Clothing Language in Canada Religion First Meetings
Business Meetings Relocating to Canada Multiculturalism and Diversity Love for the environment Order and Space
Festivals and Cultural Attractions
As a multicultural country, Canada has many exciting festivals and cultural attractions that take place throughout the year. If you are new to Canada or a particular province, there are many ways of finding out where the latest activities are taking place. Have a look in your local newspaper,
Places of Worship
Multicultural Canada is focused on ensuring that all religions and beliefs are celebrated and represented in their communities. There many associations, Mosques, Sikhs, churches, and chapels across Canada, with most of them encouraging community outreach and hosting social events.
The IRCC, together with the Canadian government, stands for equal rights across multicultural Canada. Canada is recognized globally for its leadership on human rights issues and takes principled positions to promote Canadian values of pluralism and tolerance throughout the world.
Every February, all Canadians are welcome to enjoy the festivities and celebrations of Black History Month. This tribute to black Canadians of the past and present celebrates the achievements and contributions of individuals that have made an incredibly positive contribution to the economy and prosperity of Canada.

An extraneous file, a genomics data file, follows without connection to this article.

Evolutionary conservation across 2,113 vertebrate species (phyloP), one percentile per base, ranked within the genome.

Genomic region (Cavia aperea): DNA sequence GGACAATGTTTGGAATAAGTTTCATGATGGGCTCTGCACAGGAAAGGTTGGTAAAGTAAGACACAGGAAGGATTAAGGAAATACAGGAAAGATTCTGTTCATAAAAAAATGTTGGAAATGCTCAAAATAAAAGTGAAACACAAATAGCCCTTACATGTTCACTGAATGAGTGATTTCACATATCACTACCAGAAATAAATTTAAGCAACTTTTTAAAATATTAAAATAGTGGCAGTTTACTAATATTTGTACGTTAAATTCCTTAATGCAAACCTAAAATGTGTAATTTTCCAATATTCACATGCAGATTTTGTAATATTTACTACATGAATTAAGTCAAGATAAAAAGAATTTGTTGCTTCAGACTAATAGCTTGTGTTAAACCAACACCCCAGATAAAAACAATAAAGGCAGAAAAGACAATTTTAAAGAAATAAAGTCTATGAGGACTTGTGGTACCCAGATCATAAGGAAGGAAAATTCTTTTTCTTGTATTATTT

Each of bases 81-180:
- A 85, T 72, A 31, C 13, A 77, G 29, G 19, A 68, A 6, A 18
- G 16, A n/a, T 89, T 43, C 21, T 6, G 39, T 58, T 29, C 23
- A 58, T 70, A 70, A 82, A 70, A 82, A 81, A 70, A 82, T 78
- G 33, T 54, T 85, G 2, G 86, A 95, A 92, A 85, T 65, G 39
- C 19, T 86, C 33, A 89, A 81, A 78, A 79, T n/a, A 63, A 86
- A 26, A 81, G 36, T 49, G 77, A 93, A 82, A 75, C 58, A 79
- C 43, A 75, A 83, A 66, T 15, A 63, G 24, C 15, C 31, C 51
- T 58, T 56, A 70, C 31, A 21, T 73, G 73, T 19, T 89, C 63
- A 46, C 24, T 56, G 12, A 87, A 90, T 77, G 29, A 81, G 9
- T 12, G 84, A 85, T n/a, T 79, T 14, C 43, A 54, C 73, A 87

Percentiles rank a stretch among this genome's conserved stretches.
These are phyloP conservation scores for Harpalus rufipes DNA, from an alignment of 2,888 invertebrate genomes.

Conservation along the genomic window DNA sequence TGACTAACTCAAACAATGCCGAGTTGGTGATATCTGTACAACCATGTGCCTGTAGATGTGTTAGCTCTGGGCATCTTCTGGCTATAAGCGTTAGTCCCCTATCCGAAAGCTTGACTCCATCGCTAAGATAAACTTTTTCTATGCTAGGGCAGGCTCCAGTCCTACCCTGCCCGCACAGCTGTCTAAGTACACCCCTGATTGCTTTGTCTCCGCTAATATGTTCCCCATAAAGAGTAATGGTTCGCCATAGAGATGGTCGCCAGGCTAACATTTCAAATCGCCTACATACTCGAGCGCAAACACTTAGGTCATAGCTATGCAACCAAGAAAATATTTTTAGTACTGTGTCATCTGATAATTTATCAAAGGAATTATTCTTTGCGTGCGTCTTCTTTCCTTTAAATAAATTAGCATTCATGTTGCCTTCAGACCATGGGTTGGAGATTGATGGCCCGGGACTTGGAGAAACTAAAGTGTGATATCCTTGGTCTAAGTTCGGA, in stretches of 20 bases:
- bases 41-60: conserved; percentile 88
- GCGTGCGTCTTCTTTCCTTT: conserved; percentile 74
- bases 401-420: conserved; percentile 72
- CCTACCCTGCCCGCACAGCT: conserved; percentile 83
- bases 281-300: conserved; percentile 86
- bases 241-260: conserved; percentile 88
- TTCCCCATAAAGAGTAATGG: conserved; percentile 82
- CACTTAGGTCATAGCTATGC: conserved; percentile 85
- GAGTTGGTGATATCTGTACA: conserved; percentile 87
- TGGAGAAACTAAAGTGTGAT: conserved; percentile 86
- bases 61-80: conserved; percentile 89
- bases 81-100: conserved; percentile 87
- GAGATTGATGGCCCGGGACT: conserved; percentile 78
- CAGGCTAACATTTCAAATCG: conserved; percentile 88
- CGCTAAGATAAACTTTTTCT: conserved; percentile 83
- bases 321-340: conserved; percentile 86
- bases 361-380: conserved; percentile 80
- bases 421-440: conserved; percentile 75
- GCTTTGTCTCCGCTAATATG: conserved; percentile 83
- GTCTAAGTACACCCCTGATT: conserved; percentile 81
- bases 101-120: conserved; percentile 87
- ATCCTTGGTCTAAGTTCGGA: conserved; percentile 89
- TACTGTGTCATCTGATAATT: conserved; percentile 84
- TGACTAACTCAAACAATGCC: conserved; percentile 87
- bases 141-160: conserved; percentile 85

Settling into a new country can be difficult, but there are many resources, groups, and associations that can help you feel right at home. Canada is a multicultural country, where people from all over the world, boasting different backgrounds, languages, and ethnicities have created communities to support newcomers.
Canada is a country in the northern half of North America. Its territory extends across the width of the continent, and it is therefore flanked by the Pacific Ocean to its west and the Atlantic Ocean to its east. To the north, Canada is bordered by the Arctic Ocean, and to the south by the United States. By surface area, Canada is the second-largest country in the world.
Should you be looking to travel, live, relocate, or do business in the sovereign state, we will give you a helpful head start on understanding Canada's culture and its thriving multiculturalism.
Local culture & language
The Canadian culture has been primarily influenced by the various European cultures and traditions of its constituent nationalities, particularly British and French culture. There are also influences from the cultures of its indigenous peoples, and from the neighboring USA. Core Canadian values include fairness, equality, inclusiveness, and social justice. This is evidenced by the country’s approach to governance, which includes public health care, higher taxation to promote the redistribution of wealth, the legalization of same-sex marriage, the abolition of capital punishment, and the suppression of far-right politics.
Canada generally has a very open and accepting attitude towards other cultures and religions.